For something you can play with rather than ride, this museum near Strasburg holds a collection of toy trains which dates from the early 1800s to current train sets. Trains are collected according to gauge, age, manufacturer and rarity. Five operating, interactive train layouts in G, Standard, O, S and HO Gauges. Videos on all aspects of toy trains play throughout the museum. You can find Lionel, American Flyer, MTH, Weaver, LGB, Bachmann, Marklin, and more manufacturers of toy trains on display, or operating. Many of the layouts for the trainsets are arranged so all you have to do is push a button, and they run a predetermined track and path. Each large layout represents a different period of the 20th Century. The museum als houses a research library, which has a vast collection of information on the history and characteristics of toy trains in the United States and elsewhere. 

Choo Choo Barn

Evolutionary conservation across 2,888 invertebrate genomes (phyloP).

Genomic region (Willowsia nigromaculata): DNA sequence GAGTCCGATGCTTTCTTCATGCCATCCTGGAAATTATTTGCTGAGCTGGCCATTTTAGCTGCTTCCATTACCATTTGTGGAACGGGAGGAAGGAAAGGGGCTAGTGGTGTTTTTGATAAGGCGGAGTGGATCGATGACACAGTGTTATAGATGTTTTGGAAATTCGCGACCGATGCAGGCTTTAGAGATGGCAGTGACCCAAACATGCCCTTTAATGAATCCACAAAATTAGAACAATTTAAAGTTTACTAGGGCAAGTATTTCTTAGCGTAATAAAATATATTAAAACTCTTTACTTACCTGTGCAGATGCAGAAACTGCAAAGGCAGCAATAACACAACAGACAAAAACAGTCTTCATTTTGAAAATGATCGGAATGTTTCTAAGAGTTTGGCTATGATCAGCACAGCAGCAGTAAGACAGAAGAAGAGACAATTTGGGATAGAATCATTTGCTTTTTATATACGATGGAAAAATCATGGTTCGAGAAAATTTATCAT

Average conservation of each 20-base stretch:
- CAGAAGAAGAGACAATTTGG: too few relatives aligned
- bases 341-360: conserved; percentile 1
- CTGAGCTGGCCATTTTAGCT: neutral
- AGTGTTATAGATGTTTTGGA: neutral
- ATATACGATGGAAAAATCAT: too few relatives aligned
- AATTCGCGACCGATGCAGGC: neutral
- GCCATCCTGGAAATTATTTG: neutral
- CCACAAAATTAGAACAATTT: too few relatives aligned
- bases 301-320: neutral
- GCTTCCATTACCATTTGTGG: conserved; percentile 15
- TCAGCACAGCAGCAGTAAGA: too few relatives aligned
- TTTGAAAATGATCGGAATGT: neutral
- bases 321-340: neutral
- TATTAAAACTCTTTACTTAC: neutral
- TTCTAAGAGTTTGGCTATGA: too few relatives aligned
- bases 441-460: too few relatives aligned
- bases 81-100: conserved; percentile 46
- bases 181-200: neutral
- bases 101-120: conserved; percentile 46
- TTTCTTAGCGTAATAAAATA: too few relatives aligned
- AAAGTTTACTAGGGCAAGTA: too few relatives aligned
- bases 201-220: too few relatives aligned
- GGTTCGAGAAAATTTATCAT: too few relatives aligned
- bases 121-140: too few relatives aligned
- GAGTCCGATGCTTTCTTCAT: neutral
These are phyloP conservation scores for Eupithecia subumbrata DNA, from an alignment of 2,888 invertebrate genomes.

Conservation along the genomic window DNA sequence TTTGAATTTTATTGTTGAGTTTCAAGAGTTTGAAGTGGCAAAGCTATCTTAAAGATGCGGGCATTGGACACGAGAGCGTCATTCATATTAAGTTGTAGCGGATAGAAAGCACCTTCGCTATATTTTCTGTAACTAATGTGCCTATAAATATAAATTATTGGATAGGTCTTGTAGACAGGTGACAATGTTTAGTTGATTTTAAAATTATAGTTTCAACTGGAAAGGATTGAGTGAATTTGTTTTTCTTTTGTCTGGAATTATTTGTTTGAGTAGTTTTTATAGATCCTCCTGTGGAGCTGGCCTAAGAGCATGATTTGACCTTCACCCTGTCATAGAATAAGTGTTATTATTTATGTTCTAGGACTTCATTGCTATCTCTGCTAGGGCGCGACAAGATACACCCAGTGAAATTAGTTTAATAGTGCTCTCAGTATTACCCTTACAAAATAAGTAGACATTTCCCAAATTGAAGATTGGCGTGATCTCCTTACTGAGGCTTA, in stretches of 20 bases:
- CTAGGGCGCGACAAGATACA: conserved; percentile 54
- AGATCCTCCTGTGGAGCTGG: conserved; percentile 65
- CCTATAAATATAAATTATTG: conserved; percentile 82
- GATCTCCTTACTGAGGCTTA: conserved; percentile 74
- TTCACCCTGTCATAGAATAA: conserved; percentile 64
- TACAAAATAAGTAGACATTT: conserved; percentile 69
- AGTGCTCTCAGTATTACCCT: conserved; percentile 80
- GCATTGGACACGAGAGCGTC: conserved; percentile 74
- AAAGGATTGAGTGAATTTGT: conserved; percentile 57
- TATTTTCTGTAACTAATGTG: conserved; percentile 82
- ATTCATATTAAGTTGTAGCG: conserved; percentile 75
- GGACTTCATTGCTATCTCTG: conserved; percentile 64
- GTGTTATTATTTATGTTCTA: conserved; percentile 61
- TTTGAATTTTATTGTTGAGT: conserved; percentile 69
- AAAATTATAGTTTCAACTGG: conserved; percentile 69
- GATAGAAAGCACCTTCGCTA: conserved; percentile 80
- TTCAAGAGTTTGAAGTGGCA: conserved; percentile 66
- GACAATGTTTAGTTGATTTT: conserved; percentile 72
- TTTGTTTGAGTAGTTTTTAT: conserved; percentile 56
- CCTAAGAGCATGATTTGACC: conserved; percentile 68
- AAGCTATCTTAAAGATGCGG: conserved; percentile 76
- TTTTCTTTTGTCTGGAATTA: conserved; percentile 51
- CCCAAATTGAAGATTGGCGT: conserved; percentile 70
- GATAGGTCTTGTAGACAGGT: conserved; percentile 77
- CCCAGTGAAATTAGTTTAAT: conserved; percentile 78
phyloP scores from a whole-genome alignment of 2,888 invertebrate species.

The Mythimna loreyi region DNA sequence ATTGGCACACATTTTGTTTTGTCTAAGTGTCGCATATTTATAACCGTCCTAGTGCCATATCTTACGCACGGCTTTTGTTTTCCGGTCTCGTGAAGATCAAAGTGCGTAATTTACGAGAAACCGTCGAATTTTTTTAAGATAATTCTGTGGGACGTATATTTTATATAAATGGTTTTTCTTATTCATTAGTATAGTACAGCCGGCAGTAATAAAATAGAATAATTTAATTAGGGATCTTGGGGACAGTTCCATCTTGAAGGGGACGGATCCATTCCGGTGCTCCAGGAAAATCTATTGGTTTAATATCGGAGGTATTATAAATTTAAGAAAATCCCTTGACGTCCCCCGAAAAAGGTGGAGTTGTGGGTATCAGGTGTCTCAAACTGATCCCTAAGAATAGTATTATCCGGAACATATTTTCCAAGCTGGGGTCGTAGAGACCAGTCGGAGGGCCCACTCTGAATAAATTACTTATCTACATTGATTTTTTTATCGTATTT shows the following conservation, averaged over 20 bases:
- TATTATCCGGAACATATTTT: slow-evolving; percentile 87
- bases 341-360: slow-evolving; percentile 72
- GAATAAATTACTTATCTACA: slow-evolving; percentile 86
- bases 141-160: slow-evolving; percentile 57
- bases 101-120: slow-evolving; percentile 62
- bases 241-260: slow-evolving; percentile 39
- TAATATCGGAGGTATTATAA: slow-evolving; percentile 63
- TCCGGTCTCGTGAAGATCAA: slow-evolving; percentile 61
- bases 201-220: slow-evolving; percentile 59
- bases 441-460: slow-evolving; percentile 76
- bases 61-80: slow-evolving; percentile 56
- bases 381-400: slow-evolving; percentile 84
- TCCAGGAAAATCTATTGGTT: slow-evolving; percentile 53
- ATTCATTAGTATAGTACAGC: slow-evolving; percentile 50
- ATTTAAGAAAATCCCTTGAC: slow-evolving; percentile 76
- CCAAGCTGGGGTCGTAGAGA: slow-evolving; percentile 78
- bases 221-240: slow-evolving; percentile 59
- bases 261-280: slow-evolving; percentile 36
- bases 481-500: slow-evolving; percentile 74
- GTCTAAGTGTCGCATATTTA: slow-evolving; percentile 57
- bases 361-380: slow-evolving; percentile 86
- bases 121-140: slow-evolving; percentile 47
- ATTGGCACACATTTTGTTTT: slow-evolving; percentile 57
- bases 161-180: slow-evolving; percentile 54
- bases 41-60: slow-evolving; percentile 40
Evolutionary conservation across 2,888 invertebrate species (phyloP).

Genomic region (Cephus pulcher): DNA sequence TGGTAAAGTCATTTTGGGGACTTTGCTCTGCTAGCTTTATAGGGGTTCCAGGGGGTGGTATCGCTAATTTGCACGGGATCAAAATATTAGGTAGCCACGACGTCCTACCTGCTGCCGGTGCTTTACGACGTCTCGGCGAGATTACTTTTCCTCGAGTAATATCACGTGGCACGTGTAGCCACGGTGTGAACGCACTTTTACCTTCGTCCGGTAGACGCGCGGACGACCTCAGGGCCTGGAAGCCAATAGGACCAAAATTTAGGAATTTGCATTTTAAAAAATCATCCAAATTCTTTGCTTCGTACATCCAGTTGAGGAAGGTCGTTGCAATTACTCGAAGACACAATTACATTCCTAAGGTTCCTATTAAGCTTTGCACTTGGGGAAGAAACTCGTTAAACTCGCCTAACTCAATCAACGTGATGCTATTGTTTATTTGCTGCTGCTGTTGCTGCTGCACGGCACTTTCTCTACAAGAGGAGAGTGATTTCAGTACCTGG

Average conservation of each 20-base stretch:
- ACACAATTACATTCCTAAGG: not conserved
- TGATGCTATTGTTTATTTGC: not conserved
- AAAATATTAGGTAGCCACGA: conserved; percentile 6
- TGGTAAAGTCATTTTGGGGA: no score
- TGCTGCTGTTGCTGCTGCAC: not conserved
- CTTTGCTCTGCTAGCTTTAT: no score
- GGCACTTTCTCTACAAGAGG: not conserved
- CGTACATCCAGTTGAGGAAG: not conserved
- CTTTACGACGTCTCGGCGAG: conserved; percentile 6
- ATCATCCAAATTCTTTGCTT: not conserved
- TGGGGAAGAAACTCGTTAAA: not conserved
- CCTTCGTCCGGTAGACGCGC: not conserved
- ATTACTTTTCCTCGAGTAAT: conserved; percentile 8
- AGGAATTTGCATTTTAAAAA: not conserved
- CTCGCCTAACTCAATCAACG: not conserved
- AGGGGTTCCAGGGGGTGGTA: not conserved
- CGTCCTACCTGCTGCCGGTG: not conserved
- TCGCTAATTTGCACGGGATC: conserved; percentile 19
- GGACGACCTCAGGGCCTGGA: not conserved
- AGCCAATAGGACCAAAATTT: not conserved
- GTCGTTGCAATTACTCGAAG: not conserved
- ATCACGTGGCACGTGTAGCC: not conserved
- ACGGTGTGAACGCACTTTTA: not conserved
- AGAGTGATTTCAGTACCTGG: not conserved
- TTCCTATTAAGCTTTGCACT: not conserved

The Choo choo barn was formed by one family's love for model railroading. The massive interconnected layout features many local Lancaster County buildings and landmarks. Some of the pieces incorporated into the scenery date from the original platform the family built in 1940s. Back in the beginning, the train platform was for display only for family and friends, setup in the family basement. In the 1950s they shared the growing layout with school and church groups. By the 1960s the family wanted to earn extra money for college, so in 1961 they moved everything to an unused township building and created a 600 square foot layout with six running trains. Every year since they have added to the layout, and to the building or landscaping. Whether you enjoy model railroading or just like looking, there are unique animatronics and details through the Choo Choo barn to be found.